Japanese exclusive typeface

Kunihiko_Okano's picture

I am glad to participate in this forum.
This is the news from Japan.
Typeface named "AXIS FONT" was put on the market in Japan last month.
This typeface was developed as an exclusive typeface of a Japanese design magazine "AXIS" in 2001.
In Japan, it is very rare that the typeface of exclusive use is developed(except newspapers), and this project can be called very epoch-making thing. Because, since no less than at least 9000 characters(Adobe-Japan 1-3) are needed per one weight, Japanese is not easy to develop an exclusive typeface. Very much time and money are needed.

7 weights of family are contained in this typeface. In many cases, development of a Japanese typeface is performed by several persons.
However, Isao Suzuki who superintends this project designed most of these typefaces alone.

Since this design magazine "AXIS" is put on the market not only Japan but overseas, Japanese and English are written together. Therefore, in order to design this typeface so that Japanese and the Latin alphabet may combine beautifully from the time of development, and to fulfill the condition, Akira Kobayashi(now he is Type director : Linotype Library GmbH) designed the alphabet.

You can see this typefaces in the following address.
http://www.typeproject.com/
(Sorry, this site is Japanese only, but you can see the typeface GIF data in the following address .)
Sample page
http://www.typeproject.com/AXIS/sample.html

AXIS Magazine (English page. But no information about "AXIS" font.)
http://www.axisinc.co.jp/English_f/E_top.html

Thanks.

eomine's picture

Nice to hear the news from Japan!

Me, personally, thinks that designing a Japanese typeface
is not only time-demanding, it's really a harder task than
desigining Latin. How to design a glyph with 36 strokes? ;-)

The Axis typeface is very nice. Did you work on the project
too?

hrant's picture

It's great how the vertical alignments of the two scripts have been determined in a way as to take account of linguistics, and produce true harmony.

I only worry that the Latin component looks more like a subordinate match to the Japanese - it might be too bland to be able to carry entire articles in parallel (as I understood from your explanation).

hhp

Kunihiko_Okano's picture

Thanks, Edulald.
I am very glad with interest to this information.
I have not participated in this project. However, I am also looking at this project with a big interest.
Although I have seen various forums recently, there is no information about a typeface of Japan anywhere. The Japanese typeface is developed and sold also in Japan every year. I think that I also want the man in the world to know such situations.

I am a Japanese, However, it is interested in the Latin alphabet, and I am under work so that it can put on the market in the future. In my country, the alphabet is an element indispensable to a design, and I think that many Japanese Latin alphabet designers continue to be born. Like Mr. Akira Kobayashi.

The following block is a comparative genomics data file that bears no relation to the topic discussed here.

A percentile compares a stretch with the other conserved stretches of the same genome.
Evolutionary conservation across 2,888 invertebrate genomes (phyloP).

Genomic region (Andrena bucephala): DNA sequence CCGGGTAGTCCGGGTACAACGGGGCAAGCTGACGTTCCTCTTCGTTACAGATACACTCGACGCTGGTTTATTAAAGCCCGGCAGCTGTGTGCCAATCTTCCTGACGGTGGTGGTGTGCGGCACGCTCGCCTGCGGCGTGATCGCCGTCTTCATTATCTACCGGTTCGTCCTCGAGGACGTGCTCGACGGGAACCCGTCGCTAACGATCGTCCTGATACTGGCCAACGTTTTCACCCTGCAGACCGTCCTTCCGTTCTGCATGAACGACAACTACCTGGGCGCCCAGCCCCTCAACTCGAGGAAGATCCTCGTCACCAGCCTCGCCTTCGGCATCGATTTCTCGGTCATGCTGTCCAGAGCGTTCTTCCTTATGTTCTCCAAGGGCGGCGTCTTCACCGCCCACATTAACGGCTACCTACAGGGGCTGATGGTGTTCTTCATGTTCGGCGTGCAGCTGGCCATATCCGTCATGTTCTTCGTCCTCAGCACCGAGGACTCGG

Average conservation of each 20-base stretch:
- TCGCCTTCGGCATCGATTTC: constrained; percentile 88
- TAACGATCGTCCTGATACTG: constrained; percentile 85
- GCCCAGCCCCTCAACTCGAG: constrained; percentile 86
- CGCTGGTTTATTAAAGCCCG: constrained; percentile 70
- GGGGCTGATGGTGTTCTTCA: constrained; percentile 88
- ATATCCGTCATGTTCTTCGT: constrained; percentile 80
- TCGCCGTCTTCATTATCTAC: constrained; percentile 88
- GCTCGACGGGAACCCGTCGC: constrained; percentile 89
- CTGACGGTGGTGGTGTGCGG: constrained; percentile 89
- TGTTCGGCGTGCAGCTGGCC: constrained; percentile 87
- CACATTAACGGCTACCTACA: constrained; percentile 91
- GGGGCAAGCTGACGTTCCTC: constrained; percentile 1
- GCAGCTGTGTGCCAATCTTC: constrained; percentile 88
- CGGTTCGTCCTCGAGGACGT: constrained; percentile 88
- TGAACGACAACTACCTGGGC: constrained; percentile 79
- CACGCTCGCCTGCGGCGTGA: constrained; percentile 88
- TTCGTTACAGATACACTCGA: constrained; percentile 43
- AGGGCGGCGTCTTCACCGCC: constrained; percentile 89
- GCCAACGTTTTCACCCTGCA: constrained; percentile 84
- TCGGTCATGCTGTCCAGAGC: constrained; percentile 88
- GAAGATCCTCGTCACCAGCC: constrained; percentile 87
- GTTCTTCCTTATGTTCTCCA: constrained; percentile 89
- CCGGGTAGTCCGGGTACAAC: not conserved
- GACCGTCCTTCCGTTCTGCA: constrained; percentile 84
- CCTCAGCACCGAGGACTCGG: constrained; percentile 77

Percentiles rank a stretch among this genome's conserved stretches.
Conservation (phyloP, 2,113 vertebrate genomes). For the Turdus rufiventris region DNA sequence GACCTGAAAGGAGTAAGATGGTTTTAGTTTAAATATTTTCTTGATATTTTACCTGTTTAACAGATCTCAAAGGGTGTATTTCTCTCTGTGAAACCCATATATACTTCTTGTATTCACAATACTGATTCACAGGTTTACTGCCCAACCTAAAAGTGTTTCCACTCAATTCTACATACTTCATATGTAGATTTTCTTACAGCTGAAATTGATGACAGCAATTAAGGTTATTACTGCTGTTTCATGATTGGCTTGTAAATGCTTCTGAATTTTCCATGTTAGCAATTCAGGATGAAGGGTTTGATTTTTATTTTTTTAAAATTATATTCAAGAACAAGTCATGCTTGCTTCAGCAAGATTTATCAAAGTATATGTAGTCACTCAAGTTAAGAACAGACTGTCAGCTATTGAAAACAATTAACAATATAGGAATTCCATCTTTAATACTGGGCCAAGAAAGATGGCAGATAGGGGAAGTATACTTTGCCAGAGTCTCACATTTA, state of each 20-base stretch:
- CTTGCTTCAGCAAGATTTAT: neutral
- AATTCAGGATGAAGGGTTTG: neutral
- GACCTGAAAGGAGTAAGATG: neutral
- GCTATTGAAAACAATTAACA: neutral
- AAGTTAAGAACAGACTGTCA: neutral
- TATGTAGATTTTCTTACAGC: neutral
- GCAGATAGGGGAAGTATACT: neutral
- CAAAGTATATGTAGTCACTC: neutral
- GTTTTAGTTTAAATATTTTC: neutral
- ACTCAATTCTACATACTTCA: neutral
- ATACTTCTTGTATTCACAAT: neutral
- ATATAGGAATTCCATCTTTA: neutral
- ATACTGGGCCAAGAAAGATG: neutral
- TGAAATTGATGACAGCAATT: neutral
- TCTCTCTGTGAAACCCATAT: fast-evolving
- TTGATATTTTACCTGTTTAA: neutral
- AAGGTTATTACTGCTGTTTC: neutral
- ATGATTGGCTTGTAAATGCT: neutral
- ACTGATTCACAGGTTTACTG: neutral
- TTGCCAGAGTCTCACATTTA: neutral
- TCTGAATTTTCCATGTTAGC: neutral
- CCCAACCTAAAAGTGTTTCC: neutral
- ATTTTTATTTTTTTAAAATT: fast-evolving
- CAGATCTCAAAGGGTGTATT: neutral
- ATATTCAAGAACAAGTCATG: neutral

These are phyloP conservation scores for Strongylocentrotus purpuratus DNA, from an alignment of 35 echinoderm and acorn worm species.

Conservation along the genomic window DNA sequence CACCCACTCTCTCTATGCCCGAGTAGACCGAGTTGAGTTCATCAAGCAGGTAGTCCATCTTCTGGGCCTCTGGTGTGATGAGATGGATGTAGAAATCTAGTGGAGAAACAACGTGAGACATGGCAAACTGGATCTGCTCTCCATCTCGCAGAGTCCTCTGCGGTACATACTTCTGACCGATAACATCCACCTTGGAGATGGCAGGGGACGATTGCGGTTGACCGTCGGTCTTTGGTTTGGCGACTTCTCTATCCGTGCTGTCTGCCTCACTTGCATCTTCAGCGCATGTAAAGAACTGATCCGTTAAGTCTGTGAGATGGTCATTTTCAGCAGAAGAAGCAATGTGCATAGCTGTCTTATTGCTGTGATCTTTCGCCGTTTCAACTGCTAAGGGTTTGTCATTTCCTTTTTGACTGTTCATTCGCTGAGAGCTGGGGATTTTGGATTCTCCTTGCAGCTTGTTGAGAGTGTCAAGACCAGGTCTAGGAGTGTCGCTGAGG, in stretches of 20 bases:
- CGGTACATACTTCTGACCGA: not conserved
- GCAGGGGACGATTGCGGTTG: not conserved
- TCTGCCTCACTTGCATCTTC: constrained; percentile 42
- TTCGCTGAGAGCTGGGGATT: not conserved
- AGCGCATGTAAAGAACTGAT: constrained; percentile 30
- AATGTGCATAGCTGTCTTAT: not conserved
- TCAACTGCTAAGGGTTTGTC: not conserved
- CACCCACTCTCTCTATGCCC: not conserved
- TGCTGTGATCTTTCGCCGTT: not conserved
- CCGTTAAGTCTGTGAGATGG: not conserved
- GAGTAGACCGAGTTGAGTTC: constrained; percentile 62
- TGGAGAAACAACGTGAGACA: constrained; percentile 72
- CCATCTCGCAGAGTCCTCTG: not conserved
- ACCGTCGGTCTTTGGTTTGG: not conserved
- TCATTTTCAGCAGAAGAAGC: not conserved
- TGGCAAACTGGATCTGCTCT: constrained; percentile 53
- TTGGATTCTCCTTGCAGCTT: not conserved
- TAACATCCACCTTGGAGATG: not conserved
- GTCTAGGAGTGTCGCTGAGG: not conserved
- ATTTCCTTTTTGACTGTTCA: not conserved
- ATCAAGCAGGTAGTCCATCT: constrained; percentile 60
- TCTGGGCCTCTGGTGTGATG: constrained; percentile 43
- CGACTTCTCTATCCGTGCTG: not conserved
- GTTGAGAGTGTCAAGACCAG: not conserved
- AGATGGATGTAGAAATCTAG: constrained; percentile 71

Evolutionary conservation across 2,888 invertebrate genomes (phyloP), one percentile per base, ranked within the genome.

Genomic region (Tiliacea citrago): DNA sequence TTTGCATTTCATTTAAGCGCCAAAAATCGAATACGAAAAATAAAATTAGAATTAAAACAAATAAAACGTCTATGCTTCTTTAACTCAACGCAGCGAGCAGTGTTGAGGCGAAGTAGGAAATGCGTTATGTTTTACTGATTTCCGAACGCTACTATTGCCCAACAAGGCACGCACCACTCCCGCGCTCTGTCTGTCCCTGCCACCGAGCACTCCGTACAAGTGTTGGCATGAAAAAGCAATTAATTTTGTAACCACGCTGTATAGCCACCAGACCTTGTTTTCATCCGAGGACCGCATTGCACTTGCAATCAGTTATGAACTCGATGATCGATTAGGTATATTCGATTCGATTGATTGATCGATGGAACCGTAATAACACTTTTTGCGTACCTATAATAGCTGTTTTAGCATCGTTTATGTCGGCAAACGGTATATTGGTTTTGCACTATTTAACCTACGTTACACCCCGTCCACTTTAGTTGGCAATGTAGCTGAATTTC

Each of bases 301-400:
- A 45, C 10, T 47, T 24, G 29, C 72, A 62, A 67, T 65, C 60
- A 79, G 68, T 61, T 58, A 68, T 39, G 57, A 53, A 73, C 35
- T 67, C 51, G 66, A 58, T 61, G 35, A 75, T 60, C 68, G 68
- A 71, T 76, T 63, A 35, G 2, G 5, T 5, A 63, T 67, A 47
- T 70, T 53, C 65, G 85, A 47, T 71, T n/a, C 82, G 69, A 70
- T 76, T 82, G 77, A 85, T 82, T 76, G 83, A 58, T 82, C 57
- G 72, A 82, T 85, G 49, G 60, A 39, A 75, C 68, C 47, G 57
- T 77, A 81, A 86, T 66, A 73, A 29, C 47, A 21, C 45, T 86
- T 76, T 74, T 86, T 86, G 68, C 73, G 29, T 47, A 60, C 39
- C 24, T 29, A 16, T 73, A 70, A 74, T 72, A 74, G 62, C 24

defrancisco's picture

Welcome to Typophile, shotype. A very interesting contribution your info on the Axis typeface.

PYMadlon's picture

I have an issue of Axis that discusses the creation of the typeface. Perhaps I'll scan it is and share it with you folks!

The editor in chief of Axis, Katsutoshi Ishibashi, came to my school a few weeks ago and talked a bit about the typeface as well as the process of creating the magazine each month. We'll visit the magazine's offices (a pretty famous building and design shop in Tokyo) later this month. I only wish my Japanese was better.

hrant's picture

> Perhaps I'll scan it is and share it with you folks!

That would be great!

> I only wish my Japanese was better.

Yeah, me too - I have trouble outside of a sushi bar.

hhp

Kunihiko_Okano's picture

Dear, Eduardo.
I have made the big mistake.
I made a mistake in spelling of your name.
Please forgive me.

>How to design a glyph with 36 strokes?
What meaning is it?
I have not understood a meaning well.
36 strokes???

Basically, Japanese typeface was designed by only em square.
It is for setting a character also horizontally and vertically.
Not proportional.


Hello, Hrant.
I can want to be able to speak English well now.
It is shameful, I have had translation software help.
Therefore, I did not find the meaning of an opinion your beginning clearly. Sorry.
But I am always looking forward to your opinion.

Hello, Paul.
Since I am poor at English, I may be unable to speak about this information well.
I want you to tell detailed information instead of me.

PYMadlon's picture

>What meaning is it?
>I have not understood a meaning well.
>36 strokes???

I think this is "kakesu;" the amount of lines drawn to create a kanji character.

I'm sure there are kanji with 36 strokes, but my dictionary doesn't have them, and I doubt the AXIS font would include them. Although there are (I could be wrong) over 20,000 kanji in existence, I don't think a publication needs more than 8,000 or so to get its point across.